Online version.

    Walmart Whitewash
    The Tribune talks to David Doig (D-Daley) and Ald. Anthony Beale (D-Daley) for its update today on the Walmart saga, but ignores the huge chunk of credibility each lost when the Reader's Hunter Clauss asked a simple question last week.


    The Trib does note that "Although Daley's administration has the power to simply approve Wal-Marts in properly zoned areas, it has not done so, with Daley saying he wants a solid majority of the City Council to approve."

    So the reality is that no one is standing in Walmart's way but Daley.


    The president will use reconciliation to pass health care reform but the mayor won't approve a Walmart without a solid majority of the city council.

    Perceived political imperatives - not policy - drive both.

    Fare Wars
    "CTA worker sold drugs at L office: prosecutor."

    Free for seniors, though.

    Pawnbroker vs. Powerbroker
    Compare and contrast.

    Illinois Pyramid Power!
    It's just a short drive away.

    The Cub Factor
    Is still being delayed by technical problems. Like Aramis Ramirez's swing.

    Oh, haven't you heard?
    News of a certain ornithological event. In Song of the Moment.


    The Beachwood Tip Line: Pyramidal.

    Posted by Beachwood Reporter at 7:46 AM | Permalink

    Pawnbroker vs. Powerbroker

    "Pawnbroker Scott Lee Cohen announced his independent candidacy for governor Monday, trying to leap back into the political fray that chewed him up and spit him out in February," the Tribune reports.


    Pawnbroker: Unacceptable occupation for a politician.

    Powerbroker: Highly esteemed occupation for a politician.


    Pawnbroker: Exploits vulnerable people for profit.

    Powerbroker: Exploits vulnerable people for votes.


    Pawnbroker: Welcomed by powerbrokers to privately contribute to pols.

    Powerbroker: Arranges private contributions to pols from pawnbrokers.


    Pawnbroker: Comes from a long line of sleazy operators.

    Powerbroker: Comes from a long line of sleazy operators.


    Pawnbroker: A legally licensed profession.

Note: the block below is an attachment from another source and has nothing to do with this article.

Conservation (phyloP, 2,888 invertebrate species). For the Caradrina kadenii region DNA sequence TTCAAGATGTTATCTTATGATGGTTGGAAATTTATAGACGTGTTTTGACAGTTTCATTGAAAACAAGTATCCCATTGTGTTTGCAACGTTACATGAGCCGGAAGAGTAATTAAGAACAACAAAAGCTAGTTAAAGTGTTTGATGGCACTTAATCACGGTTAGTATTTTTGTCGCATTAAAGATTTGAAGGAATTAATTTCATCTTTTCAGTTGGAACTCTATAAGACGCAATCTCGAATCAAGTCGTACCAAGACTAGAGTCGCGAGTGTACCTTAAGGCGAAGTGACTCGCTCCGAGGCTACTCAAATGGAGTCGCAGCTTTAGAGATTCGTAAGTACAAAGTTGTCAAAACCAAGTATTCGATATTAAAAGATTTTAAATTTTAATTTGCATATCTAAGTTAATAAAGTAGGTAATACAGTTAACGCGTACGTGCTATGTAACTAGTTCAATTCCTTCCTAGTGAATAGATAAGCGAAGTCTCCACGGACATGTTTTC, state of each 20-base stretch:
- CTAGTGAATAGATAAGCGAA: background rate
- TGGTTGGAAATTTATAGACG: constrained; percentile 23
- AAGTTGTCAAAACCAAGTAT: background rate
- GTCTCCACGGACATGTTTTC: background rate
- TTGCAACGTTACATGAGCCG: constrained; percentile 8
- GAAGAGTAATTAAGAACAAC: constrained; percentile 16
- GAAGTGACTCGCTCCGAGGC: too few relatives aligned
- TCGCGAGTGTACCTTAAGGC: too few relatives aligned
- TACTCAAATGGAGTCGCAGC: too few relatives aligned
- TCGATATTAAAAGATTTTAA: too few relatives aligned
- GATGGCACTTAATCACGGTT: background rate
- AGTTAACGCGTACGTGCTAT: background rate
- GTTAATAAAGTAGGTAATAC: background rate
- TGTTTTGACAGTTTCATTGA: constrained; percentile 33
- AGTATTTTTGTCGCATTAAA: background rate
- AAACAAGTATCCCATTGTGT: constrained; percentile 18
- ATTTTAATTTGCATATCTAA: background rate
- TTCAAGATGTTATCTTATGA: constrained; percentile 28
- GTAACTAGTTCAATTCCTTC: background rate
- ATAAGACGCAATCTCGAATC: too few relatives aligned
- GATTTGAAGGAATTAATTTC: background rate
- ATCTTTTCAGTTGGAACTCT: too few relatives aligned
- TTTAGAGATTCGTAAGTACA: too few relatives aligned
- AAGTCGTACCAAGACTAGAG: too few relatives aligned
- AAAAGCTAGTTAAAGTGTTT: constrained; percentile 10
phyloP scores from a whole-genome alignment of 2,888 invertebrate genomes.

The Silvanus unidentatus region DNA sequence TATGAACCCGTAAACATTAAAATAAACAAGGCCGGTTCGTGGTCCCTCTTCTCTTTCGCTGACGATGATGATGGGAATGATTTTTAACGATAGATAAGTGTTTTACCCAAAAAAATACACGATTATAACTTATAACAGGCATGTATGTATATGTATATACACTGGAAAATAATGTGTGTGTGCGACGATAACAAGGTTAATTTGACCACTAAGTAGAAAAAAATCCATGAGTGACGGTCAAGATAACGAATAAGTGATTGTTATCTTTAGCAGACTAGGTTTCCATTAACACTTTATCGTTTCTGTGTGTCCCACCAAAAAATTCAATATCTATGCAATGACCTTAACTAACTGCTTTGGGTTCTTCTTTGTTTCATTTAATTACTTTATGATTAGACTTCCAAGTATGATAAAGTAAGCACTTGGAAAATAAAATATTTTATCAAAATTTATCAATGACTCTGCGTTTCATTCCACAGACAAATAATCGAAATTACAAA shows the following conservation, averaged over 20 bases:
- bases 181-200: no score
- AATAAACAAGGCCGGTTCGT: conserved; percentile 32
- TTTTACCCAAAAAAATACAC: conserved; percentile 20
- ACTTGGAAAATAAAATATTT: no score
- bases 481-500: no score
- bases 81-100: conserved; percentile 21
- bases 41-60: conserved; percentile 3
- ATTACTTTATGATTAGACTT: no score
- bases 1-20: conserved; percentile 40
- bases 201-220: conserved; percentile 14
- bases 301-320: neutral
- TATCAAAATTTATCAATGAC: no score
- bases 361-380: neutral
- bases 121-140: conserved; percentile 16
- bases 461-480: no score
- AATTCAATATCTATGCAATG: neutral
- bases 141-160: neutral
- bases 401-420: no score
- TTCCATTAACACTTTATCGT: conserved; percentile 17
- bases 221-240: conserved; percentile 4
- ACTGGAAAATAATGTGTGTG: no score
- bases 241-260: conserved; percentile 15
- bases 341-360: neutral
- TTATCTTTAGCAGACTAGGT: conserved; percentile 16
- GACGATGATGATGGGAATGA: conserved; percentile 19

Powerbroker: An unofficial profession that often operates illegally.


    Pawnbroker: Knows both the value and price of everything.

    Powerbroker: Knows the price of everything but the value of nothing.


    Pawnbroker: Will help you out of a jam, no questions asked.

    Powerbroker: Will help you out of a jam, no questions asked unless he's wearing a wire.


    Pawnbroker: Competition on various street corners.

    Powerbroker: Competition in various gutters.


    Pawnbroker: Often signified by a brightly lit sign of a diamond ring.

    Powerbroker: Often signified by brightly displayed diamond pinkie ring.


    Pawnbroker: Often cashes checks for customers.

    Powerbroker: Often collects checks from customers.


    Pawnbroker: Not allowed to be a lieutenant governor.

    Powerbroker: Wouldn't deign to be a lieutenant governor.


    Pawnbroker: Scott Lee Cohen.

    Powerbroker: Michael Madigan.


    Comments welcome.

    Posted by Beachwood Reporter at 7:13 AM | Permalink

    Illinois Pyramid Power!

    "James Onan of Wadsworth, Ill. was inspired to build his 17,000-square-foot home in the 1970s after reading a University of Wisconsin study suggesting that pyramids generate energy," Parade reports in "Home, Strange Home."


    Through the years . . .

    Publication: Los Angeles Times

    Date: September 18, 1988

    Headline: "A Man Who Believes in Power of the Pyramid Builder Lives in One"

    Excerpt: "Outside the main entrance is a 200-ton statue of Ramses II. The pyramid is an island perched on a concrete foundation in the middle of a 20-foot-deep, spring-fed lake with access by causeway. The 12,000-square-foot glistening roof is made of stainless-steel plates electroplated with gold. There are three garages, all pyramids. Eighty miniature Sphinxes line the driveway to the main structure home. [James Onan] also is building a replica of King Tut's tomb on the property."


    Publication: Chicago Tribune

    Date: January 17, 1990

    Headline: "Tourist Trade: 1 of the world's 7 wonders"

    Excerpt: "People said I was nuts," Onan recalls. "If I'm nuts and people pay $7 apiece to come here, what are they?"


    Publication: Chicago Tribune

    Date: April 22, 1991

    Headline: "4 hurt in crash of small plane"

    Excerpt: "Four people were injured, one critically, when their small plane crashed Sunday in a farm field near Gurnee after apparently experiencing engine problems, authorities said.

    "The victims were sightseeing and taking pictures of James Onan's famous Gold Pyramid house, a replica of the Great Pyramid of Cheops in Egypt, said Lake County Sheriff's Lt. James Christopherson."


    Publication: Chicago Tribune

    Date: February 28, 1993

    Headline: "Wadsworth millionaire offering nation a dose of pyramid power"

    Excerpt: "James Onan, owner of the Gold Pyramid House in Wadsworth, has thrown down the gauntlet for the spendthrift lawmakers in Washington, D.C.: Show some financial responsibility and the pyramid is yours, no money down and no payments forever.

    "'. . . My wife and myself offer today, free and clear, with no tax deduction or credit, the Gold Pyramid House!' Onan wrote in the statement. 'We make this offer in the hope that the federal government will use the Pyramid House as a successful fundraiser, in much the same way as the state of California uses the Hearst Castle.'

    "Onan said he hopes that money generated from tours of Lake County's own San Simeon-a scaled down replica of Egypt's Great Pyramid of Cheops-will help erode the mountainous national debt."


    Publication: Haunted Places: The National Directory

    Date: August 27, 2002